We analyze the propagation of waves in sunspots from the photosphere to the chromosphere using time series of co-spatial Ca ii H intensity spectra (including its line blends) and polarimetric spectra of Si i λ10,827 and the He i λ10,830 multiplet. From the Doppler shifts of these lines we retrieve the variation of the velocity along the line of sight at several heights. Phase spectra are used to obtain the relation between the oscillatory signals. Our analysis reveals standing waves at frequencies lower than 4 mHz and a continuous propagation of waves at higher frequencies, which steepen into shocks in the chromosphere when approaching the formation height of the Ca ii H core. The observed nonlinearities are weaker in Ca ii H than in He i lines. Our analysis suggests that the Ca ii H core forms at a lower height than the He i λ10,830 line: a time delay of about 20 s is measured between the Doppler signal detected at both wavelengths. We ﬁt a model of linear slow magnetoacoustic wave propagation in a stratiﬁed atmosphere with radiative losses according to Newton’s cooling law to the phase spectra and derive the difference in the formation height of the spectral lines. We show that the linear model describes well the wave propagation up to the formation height of Ca ii H, where nonlinearities start to become very important.
Temporal evolution at one position in the umbral region of series 2. Left: Si i and He i intensity; center: Si i and He i Stokes V; right: Ca ii H intensity. The horizontal axis represents wavelength, with the origin at the position of the Si i λ10,827 Å rest wavelength in (a) and (b) and at the position of the Ca ii H λ3968 Å rest wavelength in (c). The vertical axis represents time, increasing from bottom to top.
An uncombed inversion of multiwavelength observations reproducing the net circular polarization in a sunspot's penumbra
The penumbra of sunspots has a complex magnetic ﬁeld topology whose three-dimensional organization remains unclear
after more than a century of investigation. I derive a geometrical model of the penumbral magnetic ﬁeld topology from an uncombed inversion setup designed to reproduce the net circular polarization (NCP) of simultaneous spectra in near-infrared (IR; 1.56 μm) and visible (VIS; 630 nm) spectral lines. I inverted the co-spatial spectra of ﬁve photospheric lines with a model that mimicked vertically interlaced magnetic ﬁelds with two distinct components, labeled background ﬁeld and ﬂow channels because of their characteristic properties (ﬂow velocity, ﬁeld inclination). The ﬂow channels were modeled as a perturbation of the constant background ﬁeld with a Gaussian shape using the SIRGAUS code. The location and extension of the Gaussian perturbation in the optical depth scale retrieved by the inversion code were then converted to a geometrical height scale. By estimating the geometrical size of the ﬂow channels, I investigated the relative amount of magnetic ﬂux in the ﬂow channels and the background ﬁeld atmosphere. The uncombed model is able to reproduce the NCP well on the limb side of the spot and less successfully on the center side; the VIS lines are better reproduced than the near-IR lines. I ﬁnd that the Evershed ﬂow happens along nearly horizontal ﬁeld lines close to the solar surface given by optical depth unity. The magnetic ﬂux that is related to the ﬂow channels constitutes about 20−50% of the total magnetic ﬂux in the penumbra. The gradients that can be produced by a Gaussian perturbation are too small for a perfect reproduction of the NCP in the IR lines with their small formation height range, where a step function seems to be required. Two peculiarities of the observed NCP, a sign change in the NCP of the VIS lines on the center side and a ring structure around the umbra with opposite signs of the NCP in the Ti i line at 630.37 nm and the Fe i line at 1565.2 nm, deserve closer attention in future modeling attempts. The large fraction of magnetic ﬂux related to the ﬂow channel component could suﬃce to replenish the penumbral radiative losses in the ﬂux tube picture.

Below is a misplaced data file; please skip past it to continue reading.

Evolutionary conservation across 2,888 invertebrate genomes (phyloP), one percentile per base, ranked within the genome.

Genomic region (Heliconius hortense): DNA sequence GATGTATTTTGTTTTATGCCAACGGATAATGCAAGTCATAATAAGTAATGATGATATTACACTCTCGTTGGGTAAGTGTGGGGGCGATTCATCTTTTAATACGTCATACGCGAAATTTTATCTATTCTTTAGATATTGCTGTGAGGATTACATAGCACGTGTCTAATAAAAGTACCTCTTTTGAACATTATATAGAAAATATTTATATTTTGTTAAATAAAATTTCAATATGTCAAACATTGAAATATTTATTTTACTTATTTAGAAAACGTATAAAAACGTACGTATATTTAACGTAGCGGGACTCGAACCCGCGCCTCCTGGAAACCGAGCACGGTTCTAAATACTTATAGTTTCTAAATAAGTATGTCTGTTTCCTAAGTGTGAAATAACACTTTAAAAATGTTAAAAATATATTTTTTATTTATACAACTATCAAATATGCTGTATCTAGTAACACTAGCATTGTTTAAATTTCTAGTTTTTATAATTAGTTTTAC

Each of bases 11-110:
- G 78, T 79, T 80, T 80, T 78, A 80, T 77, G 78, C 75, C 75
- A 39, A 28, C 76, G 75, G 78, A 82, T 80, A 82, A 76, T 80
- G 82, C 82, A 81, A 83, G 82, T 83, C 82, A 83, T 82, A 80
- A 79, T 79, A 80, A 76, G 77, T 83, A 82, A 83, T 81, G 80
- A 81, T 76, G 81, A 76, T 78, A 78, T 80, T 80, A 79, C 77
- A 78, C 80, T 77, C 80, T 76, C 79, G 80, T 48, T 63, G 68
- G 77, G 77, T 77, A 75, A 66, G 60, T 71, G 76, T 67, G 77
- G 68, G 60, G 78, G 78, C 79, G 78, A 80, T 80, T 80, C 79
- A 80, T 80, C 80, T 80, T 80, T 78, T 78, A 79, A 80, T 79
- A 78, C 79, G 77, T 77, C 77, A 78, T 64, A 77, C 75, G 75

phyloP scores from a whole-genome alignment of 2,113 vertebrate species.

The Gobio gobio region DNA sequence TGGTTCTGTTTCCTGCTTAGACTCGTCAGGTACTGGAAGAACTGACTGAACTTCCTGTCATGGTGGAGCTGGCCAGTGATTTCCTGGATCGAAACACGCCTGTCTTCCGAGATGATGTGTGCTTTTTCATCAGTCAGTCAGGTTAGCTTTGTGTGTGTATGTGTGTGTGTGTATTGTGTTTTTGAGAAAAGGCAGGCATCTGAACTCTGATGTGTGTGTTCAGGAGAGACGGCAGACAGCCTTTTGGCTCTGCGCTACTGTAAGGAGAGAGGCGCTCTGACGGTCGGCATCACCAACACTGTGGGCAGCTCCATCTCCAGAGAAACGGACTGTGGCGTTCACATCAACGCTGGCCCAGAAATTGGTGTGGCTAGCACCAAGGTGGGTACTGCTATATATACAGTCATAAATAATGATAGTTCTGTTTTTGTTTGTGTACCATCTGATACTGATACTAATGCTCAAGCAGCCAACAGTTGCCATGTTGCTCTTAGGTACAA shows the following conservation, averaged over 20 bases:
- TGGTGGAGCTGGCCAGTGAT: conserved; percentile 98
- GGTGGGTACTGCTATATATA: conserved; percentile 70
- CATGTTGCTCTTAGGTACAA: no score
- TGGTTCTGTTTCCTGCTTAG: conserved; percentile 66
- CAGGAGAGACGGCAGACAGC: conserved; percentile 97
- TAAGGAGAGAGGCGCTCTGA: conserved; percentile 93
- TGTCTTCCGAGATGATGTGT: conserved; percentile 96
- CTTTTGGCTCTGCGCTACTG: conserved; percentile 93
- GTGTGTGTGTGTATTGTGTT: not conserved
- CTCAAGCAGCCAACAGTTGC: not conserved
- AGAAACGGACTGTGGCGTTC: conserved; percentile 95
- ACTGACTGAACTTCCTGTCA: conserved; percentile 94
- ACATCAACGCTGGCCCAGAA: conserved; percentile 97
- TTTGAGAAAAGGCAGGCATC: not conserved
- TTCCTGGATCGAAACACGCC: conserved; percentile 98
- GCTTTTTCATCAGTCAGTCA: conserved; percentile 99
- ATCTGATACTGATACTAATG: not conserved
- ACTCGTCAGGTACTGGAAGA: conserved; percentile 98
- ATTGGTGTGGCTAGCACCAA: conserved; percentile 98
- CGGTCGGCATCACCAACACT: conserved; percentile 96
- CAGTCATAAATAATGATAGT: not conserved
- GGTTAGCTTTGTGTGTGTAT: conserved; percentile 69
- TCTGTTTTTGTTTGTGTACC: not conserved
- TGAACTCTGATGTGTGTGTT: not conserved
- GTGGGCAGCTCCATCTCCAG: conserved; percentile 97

Comparison between the NCP in the observed (left column) and best-ﬁt proﬁles (right). Top to bottom: 630.37 nm, 630.25 nm, 630.15 nm, 1565.2 nm, 1564.8 nm. For the ﬁt result of 630.37 nm and of 1565.2 nm, the display range is half that of the observed NCP.